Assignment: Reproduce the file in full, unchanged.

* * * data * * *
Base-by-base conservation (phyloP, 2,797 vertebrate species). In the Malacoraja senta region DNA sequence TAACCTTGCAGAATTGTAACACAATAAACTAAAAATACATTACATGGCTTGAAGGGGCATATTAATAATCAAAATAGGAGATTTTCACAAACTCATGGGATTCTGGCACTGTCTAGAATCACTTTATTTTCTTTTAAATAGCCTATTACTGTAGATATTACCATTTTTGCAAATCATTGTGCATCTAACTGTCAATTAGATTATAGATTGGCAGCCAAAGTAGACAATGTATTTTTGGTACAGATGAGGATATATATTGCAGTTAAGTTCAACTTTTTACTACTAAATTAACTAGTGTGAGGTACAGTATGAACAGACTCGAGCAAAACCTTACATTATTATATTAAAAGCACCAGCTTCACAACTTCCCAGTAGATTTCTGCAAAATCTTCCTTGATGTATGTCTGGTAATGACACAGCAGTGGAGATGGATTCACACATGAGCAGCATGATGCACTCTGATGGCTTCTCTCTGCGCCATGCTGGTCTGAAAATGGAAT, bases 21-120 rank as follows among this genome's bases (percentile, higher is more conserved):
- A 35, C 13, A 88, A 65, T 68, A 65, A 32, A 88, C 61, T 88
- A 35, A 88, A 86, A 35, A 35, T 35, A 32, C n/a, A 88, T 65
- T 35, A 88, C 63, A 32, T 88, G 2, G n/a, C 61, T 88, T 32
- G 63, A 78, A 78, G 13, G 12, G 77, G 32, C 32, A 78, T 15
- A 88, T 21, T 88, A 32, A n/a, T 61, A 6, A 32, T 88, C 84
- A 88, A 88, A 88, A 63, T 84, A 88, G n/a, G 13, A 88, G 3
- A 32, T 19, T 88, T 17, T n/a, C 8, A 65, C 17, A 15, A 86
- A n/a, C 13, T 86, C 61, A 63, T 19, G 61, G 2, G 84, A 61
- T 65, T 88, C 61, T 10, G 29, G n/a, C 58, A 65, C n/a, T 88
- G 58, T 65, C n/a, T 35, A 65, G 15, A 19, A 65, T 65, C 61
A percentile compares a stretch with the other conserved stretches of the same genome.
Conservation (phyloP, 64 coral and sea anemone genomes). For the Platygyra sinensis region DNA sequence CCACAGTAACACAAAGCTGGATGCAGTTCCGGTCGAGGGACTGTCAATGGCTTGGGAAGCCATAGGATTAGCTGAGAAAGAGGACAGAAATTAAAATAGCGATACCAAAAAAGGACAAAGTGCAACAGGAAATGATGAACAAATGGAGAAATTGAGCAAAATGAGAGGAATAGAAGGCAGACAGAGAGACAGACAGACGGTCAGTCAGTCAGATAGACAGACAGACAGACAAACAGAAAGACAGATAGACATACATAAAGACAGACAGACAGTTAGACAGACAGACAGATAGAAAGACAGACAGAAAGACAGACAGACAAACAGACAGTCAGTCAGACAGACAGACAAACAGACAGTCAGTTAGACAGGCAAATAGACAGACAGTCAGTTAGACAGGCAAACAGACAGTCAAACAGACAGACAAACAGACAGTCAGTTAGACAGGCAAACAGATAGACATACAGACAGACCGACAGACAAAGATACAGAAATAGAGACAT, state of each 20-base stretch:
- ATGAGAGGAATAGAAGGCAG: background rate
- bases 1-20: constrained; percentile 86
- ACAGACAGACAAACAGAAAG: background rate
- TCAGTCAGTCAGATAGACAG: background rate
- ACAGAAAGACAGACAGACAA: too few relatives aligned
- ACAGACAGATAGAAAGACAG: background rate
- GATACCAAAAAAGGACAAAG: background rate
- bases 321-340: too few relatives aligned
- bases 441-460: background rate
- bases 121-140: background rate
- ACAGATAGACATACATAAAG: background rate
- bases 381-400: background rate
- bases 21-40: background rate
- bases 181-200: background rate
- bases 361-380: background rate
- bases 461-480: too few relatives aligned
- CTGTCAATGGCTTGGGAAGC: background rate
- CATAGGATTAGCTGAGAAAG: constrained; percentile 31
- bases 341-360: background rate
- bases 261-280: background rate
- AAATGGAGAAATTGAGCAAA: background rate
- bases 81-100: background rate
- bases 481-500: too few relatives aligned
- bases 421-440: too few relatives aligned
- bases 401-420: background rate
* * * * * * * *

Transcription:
Base-by-base conservation (phyloP, 2,797 vertebrate species). In the Malacoraja senta region DNA sequence TAACCTTGCAGAATTGTAACACAATAAACTAAAAATACATTACATGGCTTGAAGGGGCATATTAATAATCAAAATAGGAGATTTTCACAAACTCATGGGATTCTGGCACTGTCTAGAATCACTTTATTTTCTTTTAAATAGCCTATTACTGTAGATATTACCATTTTTGCAAATCATTGTGCATCTAACTGTCAATTAGATTATAGATTGGCAGCCAAAGTAGACAATGTATTTTTGGTACAGATGAGGATATATATTGCAGTTAAGTTCAACTTTTTACTACTAAATTAACTAGTGTGAGGTACAGTATGAACAGACTCGAGCAAAACCTTACATTATTATATTAAAAGCACCAGCTTCACAACTTCCCAGTAGATTTCTGCAAAATCTTCCTTGATGTATGTCTGGTAATGACACAGCAGTGGAGATGGATTCACACATGAGCAGCATGATGCACTCTGATGGCTTCTCTCTGCGCCATGCTGGTCTGAAAATGGAAT, bases 21-120 rank as follows among this genome's bases (percentile, higher is more conserved):
- A 35, C 13, A 88, A 65, T 68, A 65, A 32, A 88, C 61, T 88
- A 35, A 88, A 86, A 35, A 35, T 35, A 32, C n/a, A 88, T 65
- T 35, A 88, C 63, A 32, T 88, G 2, G n/a, C 61, T 88, T 32
- G 63, A 78, A 78, G 13, G 12, G 77, G 32, C 32, A 78, T 15
- A 88, T 21, T 88, A 32, A n/a, T 61, A 6, A 32, T 88, C 84
- A 88, A 88, A 88, A 63, T 84, A 88, G n/a, G 13, A 88, G 3
- A 32, T 19, T 88, T 17, T n/a, C 8, A 65, C 17, A 15, A 86
- A n/a, C 13, T 86, C 61, A 63, T 19, G 61, G 2, G 84, A 61
- T 65, T 88, C 61, T 10, G 29, G n/a, C 58, A 65, C n/a, T 88
- G 58, T 65, C n/a, T 35, A 65, G 15, A 19, A 65, T 65, C 61
A percentile compares a stretch with the other conserved stretches of the same genome.
Conservation (phyloP, 64 coral and sea anemone genomes). For the Platygyra sinensis region DNA sequence CCACAGTAACACAAAGCTGGATGCAGTTCCGGTCGAGGGACTGTCAATGGCTTGGGAAGCCATAGGATTAGCTGAGAAAGAGGACAGAAATTAAAATAGCGATACCAAAAAAGGACAAAGTGCAACAGGAAATGATGAACAAATGGAGAAATTGAGCAAAATGAGAGGAATAGAAGGCAGACAGAGAGACAGACAGACGGTCAGTCAGTCAGATAGACAGACAGACAGACAAACAGAAAGACAGATAGACATACATAAAGACAGACAGACAGTTAGACAGACAGACAGATAGAAAGACAGACAGAAAGACAGACAGACAAACAGACAGTCAGTCAGACAGACAGACAAACAGACAGTCAGTTAGACAGGCAAATAGACAGACAGTCAGTTAGACAGGCAAACAGACAGTCAAACAGACAGACAAACAGACAGTCAGTTAGACAGGCAAACAGATAGACATACAGACAGACCGACAGACAAAGATACAGAAATAGAGACAT, state of each 20-base stretch:
- ATGAGAGGAATAGAAGGCAG: background rate
- bases 1-20: constrained; percentile 86
- ACAGACAGACAAACAGAAAG: background rate
- TCAGTCAGTCAGATAGACAG: background rate
- ACAGAAAGACAGACAGACAA: too few relatives aligned
- ACAGACAGATAGAAAGACAG: background rate
- GATACCAAAAAAGGACAAAG: background rate
- bases 321-340: too few relatives aligned
- bases 441-460: background rate
- bases 121-140: background rate
- ACAGATAGACATACATAAAG: background rate
- bases 381-400: background rate
- bases 21-40: background rate
- bases 181-200: background rate
- bases 361-380: background rate
- bases 461-480: too few relatives aligned
- CTGTCAATGGCTTGGGAAGC: background rate
- CATAGGATTAGCTGAGAAAG: constrained; percentile 31
- bases 341-360: background rate
- bases 261-280: background rate
- AAATGGAGAAATTGAGCAAA: background rate
- bases 81-100: background rate
- bases 481-500: too few relatives aligned
- bases 421-440: too few relatives aligned
- bases 401-420: background rate